24 Feb 2015

NHS ‘must do more’ to protect domestic abuse victims

Too often the NHS is missing opportunities to stop domestic abuse, according to a damning report due to be published on Wednesday and shown to Channel 4 News.

The report, compiled by the domestic violence charity SafeLives, found that, on average, over 85 per cent of victims were in contact with A&E units, GPs, or the police in the year before they finally got effective help to stop the abuse, writes Matthew Cundall.

The charity examined almost 5,500 domestic abuse cases, all of which occurred between 2013 and 2014.

Not every contact related specifically to domestic abuse, but they all presented opportunities, says the charity. It claims that if the health service was more proactive it could get support to many thousands of victims suffering in silence.

Rebecca Coombs was barely 21, a mother of two, when she was hospitalised for the first time by her partner. She was beaten so badly she was taken by ambulance to A&E. But no-one asked her, she claims, who had beaten her up.


Eventually, when she was hospitalised for the third time, Rebecca pressed charges and she says she finally got the help she needed.

A recent report by Her Majesty’s Inspectorate of Constabulary suggested that nearly half of all domestic abuse victims do not go to the police. It is why SafeLives wants to see much more of a lead coming from the health service.

When asked if the health service has made domestic violence a priority, the charity’s Chief Executive Diana Barran told Channel 4 News: “No, they have not made it a priority.

“We think there are about 100,000 victims in this country, who have about 130,000 children in their homes, who are experiencing the most extreme abuse today, and about 250,000 who are suffering significant abuse; in our jargon we would describe them as medium risk.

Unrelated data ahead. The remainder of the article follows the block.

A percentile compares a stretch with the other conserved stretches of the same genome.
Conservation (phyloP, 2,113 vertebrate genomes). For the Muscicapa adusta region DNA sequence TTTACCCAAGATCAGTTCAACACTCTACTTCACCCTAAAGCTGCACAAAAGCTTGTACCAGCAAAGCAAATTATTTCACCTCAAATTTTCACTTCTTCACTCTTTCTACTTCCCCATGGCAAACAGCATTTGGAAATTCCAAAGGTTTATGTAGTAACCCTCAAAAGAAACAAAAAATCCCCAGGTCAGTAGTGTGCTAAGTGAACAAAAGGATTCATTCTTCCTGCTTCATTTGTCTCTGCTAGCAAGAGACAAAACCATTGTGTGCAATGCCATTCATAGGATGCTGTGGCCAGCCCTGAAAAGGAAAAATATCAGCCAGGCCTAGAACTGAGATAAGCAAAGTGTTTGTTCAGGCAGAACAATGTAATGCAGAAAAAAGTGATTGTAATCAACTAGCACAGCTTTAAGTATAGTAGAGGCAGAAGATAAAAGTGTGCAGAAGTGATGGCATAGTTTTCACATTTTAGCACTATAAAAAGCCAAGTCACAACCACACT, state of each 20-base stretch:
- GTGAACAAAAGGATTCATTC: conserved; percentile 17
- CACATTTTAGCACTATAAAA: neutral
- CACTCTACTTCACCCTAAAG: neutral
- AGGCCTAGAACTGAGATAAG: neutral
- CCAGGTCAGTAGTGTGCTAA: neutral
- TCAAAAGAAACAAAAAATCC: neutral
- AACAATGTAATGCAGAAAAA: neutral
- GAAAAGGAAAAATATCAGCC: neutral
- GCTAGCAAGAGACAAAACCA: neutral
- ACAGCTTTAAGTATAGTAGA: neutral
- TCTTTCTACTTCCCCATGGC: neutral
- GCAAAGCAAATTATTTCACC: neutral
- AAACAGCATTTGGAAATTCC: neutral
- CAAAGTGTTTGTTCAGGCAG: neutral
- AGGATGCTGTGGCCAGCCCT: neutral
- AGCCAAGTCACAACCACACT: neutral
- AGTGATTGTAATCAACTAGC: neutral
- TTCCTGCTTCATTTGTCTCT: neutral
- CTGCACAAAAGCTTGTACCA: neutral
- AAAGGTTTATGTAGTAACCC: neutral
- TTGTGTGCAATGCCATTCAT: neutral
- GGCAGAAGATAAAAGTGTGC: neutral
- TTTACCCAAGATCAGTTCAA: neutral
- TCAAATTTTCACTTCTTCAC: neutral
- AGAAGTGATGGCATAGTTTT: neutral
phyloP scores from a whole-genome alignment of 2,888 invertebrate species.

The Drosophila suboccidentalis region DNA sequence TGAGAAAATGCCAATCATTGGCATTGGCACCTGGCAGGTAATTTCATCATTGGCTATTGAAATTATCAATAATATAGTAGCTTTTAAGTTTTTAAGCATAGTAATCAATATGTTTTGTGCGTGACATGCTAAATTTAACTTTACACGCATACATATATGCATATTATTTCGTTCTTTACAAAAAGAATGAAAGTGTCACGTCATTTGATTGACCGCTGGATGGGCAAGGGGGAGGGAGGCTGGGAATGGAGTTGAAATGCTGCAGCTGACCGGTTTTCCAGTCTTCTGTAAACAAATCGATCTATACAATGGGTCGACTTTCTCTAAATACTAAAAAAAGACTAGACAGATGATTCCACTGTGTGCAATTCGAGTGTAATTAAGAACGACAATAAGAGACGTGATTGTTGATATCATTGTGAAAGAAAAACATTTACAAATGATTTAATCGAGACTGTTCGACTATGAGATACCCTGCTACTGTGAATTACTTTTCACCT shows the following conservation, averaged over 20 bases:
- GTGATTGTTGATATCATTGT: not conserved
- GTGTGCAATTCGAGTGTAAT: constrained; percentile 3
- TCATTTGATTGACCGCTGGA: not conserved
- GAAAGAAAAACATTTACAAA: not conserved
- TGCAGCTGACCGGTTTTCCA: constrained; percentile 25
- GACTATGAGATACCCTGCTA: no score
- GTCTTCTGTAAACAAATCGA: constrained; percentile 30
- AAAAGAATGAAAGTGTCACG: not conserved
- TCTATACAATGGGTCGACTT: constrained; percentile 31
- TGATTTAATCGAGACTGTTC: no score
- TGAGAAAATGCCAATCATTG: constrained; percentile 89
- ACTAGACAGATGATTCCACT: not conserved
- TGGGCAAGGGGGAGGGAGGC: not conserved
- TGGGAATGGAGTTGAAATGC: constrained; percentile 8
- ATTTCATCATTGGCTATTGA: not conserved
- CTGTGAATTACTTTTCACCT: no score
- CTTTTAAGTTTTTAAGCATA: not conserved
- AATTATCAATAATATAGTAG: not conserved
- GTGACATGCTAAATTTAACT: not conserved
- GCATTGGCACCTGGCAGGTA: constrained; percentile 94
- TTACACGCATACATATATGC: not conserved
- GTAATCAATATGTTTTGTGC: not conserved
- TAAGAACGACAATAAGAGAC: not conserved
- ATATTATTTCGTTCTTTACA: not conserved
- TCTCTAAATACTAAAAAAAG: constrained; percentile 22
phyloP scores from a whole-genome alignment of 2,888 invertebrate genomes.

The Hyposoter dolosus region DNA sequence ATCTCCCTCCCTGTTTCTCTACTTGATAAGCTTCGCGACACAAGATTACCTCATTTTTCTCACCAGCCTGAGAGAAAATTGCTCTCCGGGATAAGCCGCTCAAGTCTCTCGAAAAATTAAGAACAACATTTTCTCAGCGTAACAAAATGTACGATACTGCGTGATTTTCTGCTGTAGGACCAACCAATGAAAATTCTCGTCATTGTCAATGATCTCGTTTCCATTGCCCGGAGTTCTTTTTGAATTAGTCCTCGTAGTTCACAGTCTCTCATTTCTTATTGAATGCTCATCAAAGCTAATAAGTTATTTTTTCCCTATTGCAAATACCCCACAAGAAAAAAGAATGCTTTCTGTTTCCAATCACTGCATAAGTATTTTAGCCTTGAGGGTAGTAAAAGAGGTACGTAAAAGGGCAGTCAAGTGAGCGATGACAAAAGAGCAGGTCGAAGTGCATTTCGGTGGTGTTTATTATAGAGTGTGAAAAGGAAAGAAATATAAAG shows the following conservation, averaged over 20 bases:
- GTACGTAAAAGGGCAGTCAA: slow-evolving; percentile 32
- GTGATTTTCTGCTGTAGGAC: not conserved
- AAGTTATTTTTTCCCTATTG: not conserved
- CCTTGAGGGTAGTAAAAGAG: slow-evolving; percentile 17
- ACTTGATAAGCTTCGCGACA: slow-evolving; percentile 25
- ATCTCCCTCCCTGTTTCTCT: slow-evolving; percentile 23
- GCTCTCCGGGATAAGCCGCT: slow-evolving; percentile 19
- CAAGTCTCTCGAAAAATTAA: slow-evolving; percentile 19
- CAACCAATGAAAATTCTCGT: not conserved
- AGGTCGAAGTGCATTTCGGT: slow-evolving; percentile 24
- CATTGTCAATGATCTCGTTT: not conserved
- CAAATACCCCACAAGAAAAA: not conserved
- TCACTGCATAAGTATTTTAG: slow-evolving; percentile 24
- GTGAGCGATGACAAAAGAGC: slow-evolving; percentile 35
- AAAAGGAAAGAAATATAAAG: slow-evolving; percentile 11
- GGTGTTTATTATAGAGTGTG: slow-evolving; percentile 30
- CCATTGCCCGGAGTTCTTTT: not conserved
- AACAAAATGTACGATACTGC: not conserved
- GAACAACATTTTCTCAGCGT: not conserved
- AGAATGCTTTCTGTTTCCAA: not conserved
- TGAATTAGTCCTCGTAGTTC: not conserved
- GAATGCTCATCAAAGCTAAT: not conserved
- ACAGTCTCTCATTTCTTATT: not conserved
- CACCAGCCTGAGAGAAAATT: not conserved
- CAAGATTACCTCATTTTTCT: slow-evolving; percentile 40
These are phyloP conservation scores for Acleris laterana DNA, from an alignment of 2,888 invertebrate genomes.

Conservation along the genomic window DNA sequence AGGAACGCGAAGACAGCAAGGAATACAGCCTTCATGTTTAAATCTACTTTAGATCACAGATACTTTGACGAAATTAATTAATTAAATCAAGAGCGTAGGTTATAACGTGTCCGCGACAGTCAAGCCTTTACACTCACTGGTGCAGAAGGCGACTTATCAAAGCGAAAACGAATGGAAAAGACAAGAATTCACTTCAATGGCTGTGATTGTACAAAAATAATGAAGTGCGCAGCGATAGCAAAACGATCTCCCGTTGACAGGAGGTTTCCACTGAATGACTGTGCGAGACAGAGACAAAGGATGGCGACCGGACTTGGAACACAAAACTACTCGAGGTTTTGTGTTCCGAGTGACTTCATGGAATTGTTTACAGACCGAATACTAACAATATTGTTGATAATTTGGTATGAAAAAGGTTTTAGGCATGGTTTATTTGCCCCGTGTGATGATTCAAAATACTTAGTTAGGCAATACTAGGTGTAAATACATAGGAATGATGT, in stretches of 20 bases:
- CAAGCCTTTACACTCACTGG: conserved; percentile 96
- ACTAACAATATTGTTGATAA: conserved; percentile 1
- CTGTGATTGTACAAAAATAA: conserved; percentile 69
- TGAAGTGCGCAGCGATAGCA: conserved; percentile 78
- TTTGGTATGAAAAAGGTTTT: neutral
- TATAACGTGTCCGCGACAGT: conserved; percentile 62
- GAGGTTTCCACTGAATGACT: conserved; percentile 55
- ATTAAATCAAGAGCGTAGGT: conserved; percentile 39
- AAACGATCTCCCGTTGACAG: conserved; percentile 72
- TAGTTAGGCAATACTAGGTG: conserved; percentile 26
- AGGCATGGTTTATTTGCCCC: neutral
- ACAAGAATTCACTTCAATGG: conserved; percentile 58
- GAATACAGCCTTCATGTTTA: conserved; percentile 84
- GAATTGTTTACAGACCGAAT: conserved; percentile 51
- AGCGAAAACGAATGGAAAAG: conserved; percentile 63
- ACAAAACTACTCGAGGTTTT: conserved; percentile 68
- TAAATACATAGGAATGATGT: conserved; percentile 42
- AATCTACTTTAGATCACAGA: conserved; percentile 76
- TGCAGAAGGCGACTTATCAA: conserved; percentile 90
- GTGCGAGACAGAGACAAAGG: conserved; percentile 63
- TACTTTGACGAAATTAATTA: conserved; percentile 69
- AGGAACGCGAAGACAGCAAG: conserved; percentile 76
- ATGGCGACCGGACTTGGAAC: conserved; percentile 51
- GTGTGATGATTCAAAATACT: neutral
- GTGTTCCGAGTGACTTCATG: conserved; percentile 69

Fear and violence

“Most of those medium risk are being missed today and nearly half of the high risk. So we could probably find another 300,000 people who are suffering fear, violence and coercion, if the health service was being really proactive.

“Although there’s been lots of guidance and lots of good intention the actual execution from our perspective has been very limited.”

Channel 4 News went to Bristol Royal Infirmary to see how it is training its frontline healthcare staff to better spot the signs of domestic abuse.


Bristol is one of a number of hospitals which now has in-house specialist domestic violence advisers (IDVAs), like Punita Bassi. Her job is to spot victims when they present at A&E and act as a first point of contact.

And in the last four years since the scheme began, the response has been huge, they told us, with over a thousand victims of domestic abuse referred to a specialist by frontline staff.

Ms Bassi told us that before the advent of IDVAs, there were 11 domestic violence referrals in 11 months. In the same time period since, there have been 70.

But A&E Consultant Dr Rob Stafford, when asked what his message to the Department of Health is, said: “Domestic violence (DV) is a very important problem that we are starting to address and we have come a long way in addressing, but I think there is still room to improve in the way we detect DV and the way we approach its management.”